Invasive species could be turned into renewable energy

Samoa is a home to an abundance of plants, not forgetting indigenous species and invasive species. 

These plants can be found across the islands of Upolu, Savai’i, Manono and Apolima. 

This week, Samoa is celebrating National Environment Week.

It goes hand in hand with the opening of the inception workshop held at the Tanoa Tusitala Hotel.

As part of adapting to Climate Change and Sustainable Energy programme, a component Bill and Sustainable Bio energy, Samoa’s project focuses on biomass resources assessments at the Samoa Trust Estates Corporation (S.T.E.C.) plantation at Mulifanua.

 Vanda Faasoa Chan Ting, Assistant Chief Executive Officer said such project would improve sustainability of the power system for renewable and non-renewable energy within five years.

“This biomass classification plant is between the Estates Corporation and Electric Power Corporation.”

The project serves many purposes; one is getting renewable energy out of invasive species, eradicating these invasive species and at the same time getting clean electricity.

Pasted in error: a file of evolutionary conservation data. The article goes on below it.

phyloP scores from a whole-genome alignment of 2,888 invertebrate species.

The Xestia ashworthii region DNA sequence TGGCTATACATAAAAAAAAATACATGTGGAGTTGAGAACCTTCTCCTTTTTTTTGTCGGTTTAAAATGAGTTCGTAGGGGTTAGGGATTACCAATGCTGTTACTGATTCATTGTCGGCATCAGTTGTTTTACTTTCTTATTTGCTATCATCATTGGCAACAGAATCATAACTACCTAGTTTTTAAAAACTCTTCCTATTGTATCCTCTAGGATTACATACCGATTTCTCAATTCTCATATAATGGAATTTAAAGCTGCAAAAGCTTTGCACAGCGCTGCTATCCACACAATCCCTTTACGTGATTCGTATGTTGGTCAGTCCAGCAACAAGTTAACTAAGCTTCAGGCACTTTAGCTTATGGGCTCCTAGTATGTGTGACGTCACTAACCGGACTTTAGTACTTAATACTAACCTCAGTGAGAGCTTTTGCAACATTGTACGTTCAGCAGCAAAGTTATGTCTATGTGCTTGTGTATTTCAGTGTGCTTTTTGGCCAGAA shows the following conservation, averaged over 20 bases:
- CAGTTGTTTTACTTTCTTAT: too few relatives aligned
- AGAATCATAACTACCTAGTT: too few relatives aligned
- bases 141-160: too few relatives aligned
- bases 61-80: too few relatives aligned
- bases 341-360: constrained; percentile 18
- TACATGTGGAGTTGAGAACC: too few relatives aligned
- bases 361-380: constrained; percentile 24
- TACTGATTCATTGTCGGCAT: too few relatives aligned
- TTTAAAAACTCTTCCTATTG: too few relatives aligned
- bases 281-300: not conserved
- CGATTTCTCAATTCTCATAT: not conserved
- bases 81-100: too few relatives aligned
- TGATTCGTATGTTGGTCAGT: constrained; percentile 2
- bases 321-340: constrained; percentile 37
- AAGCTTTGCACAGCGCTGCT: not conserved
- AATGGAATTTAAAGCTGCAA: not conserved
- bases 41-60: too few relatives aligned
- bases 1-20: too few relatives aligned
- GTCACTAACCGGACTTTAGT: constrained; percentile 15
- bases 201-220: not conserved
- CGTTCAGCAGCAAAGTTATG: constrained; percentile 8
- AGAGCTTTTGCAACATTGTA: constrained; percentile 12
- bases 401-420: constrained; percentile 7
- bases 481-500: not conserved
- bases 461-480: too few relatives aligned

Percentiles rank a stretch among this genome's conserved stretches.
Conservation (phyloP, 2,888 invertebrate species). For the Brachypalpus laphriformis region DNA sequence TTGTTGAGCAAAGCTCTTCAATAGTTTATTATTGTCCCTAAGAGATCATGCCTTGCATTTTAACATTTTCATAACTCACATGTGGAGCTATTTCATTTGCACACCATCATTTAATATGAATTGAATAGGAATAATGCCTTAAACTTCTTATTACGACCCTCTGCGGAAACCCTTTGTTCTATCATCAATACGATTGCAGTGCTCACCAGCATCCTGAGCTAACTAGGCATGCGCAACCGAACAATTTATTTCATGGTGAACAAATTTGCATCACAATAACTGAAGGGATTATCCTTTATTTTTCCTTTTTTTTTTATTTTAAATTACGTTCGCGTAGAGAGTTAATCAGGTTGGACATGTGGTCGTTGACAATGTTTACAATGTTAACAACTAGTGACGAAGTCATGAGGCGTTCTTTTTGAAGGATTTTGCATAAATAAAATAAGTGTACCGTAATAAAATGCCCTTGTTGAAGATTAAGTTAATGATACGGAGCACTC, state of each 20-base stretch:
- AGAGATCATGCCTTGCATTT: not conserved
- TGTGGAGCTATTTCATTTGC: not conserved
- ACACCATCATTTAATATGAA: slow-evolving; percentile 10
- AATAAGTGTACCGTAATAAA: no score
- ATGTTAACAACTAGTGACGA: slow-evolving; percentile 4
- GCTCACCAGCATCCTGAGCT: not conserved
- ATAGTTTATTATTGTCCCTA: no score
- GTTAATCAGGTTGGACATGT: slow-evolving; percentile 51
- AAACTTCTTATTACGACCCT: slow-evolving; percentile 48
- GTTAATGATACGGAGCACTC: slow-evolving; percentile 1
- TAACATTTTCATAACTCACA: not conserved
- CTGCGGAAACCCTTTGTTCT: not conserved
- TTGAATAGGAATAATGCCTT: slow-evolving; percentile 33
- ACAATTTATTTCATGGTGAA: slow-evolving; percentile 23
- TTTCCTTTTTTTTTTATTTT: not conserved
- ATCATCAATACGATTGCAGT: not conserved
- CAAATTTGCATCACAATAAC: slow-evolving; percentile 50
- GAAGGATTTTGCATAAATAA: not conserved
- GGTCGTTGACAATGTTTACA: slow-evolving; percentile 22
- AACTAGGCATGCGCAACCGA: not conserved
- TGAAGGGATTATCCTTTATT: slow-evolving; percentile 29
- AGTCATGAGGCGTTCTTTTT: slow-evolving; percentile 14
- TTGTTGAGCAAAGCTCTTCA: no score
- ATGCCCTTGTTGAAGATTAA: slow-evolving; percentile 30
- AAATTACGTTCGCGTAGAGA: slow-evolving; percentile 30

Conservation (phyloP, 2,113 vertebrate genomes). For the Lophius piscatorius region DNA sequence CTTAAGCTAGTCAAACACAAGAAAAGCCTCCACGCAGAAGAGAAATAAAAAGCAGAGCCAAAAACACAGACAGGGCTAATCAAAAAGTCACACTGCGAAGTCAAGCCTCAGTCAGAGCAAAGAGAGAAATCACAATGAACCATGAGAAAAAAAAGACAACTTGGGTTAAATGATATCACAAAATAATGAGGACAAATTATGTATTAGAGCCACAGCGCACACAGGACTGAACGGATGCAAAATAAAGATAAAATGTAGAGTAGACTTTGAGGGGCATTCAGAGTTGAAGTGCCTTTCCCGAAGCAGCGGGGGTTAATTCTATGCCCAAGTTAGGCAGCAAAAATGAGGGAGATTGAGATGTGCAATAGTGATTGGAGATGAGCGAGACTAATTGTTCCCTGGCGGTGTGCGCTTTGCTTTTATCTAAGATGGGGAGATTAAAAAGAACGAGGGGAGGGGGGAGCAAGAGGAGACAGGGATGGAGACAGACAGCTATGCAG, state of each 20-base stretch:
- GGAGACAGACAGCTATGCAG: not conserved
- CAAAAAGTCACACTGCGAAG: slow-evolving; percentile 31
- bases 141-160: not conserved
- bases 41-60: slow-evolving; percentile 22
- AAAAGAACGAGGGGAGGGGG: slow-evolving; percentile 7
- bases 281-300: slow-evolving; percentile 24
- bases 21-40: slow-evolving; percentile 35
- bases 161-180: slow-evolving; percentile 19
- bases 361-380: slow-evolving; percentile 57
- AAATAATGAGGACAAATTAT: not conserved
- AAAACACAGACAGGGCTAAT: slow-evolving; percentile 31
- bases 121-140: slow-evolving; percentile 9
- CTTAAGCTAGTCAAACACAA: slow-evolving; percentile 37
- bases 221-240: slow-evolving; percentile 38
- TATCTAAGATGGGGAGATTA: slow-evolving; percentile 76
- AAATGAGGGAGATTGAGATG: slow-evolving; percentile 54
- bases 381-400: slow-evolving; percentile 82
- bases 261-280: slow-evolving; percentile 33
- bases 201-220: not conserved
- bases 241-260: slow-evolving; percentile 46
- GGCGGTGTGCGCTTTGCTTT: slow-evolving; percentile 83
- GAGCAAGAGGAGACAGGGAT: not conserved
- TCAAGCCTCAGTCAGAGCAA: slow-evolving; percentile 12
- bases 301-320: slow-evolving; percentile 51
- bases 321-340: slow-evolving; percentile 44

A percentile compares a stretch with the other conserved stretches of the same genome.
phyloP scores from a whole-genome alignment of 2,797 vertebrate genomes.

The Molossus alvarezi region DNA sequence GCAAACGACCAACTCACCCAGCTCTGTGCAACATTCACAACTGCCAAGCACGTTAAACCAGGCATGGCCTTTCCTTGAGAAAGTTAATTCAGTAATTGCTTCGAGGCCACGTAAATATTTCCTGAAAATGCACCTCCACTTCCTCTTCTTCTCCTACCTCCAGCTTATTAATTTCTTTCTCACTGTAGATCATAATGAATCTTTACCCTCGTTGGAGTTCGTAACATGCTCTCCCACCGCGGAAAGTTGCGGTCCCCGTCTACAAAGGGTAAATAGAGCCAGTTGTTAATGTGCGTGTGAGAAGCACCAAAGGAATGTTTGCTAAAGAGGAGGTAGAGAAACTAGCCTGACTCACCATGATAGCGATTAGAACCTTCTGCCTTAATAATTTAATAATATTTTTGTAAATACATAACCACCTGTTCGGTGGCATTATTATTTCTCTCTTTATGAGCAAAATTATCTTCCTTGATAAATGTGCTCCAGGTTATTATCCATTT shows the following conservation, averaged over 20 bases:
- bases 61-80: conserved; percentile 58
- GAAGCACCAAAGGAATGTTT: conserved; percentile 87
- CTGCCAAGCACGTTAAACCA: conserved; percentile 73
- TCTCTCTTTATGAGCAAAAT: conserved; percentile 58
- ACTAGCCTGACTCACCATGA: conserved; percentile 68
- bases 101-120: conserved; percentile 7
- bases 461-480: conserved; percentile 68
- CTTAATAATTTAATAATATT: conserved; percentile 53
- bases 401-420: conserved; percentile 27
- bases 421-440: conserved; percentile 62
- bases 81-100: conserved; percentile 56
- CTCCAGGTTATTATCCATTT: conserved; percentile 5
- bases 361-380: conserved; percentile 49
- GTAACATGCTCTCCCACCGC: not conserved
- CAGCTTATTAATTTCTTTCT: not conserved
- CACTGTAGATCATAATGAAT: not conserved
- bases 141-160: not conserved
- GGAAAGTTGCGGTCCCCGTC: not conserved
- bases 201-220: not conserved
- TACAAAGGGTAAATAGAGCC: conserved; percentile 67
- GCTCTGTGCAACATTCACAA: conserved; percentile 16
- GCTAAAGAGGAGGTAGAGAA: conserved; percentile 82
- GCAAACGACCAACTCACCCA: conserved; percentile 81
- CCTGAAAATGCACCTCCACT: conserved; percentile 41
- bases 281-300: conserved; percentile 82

“There were already a feed stock facility study on S.T.E.C. Land at Mulifanua and through that study there is enough invasive species for the biomass classification plant.”

These invasive plants includes Pafiti, Funtumia Elastica (PULUVAO), Castilla Elastica (Pulumamoe), Ficus Obliqua (Aoa), MCananga Odorata (Moso’oi), Cocos Nucifera (Niu), Albizia Falcataria (Tamaligi) and Rhus Taitensis ( Tavai).

The United Nations Development Programme is funding the project.

U.N.D.P. Deputy President Representative, Notonegoro said: “The project we are launching today (yesterday) is designed to contribute to the achievement of G.H.G. emission reduction, particularly in Samoa’s energy sector." 

“As will be presented later, the project will, among others, help improve sustainable and cost-effective and energy efficient utilization of indigenous renewable energy resources for energy production (power and non-power applications) in Samoa.”

Vanda reiterated: “I can confidently say on behalf of everyone who is working really hard behind the scene, trying to achieve 100 percent renewable energy target, in eight years times we will be able to achieve the 100 percent renewable electricity target.”

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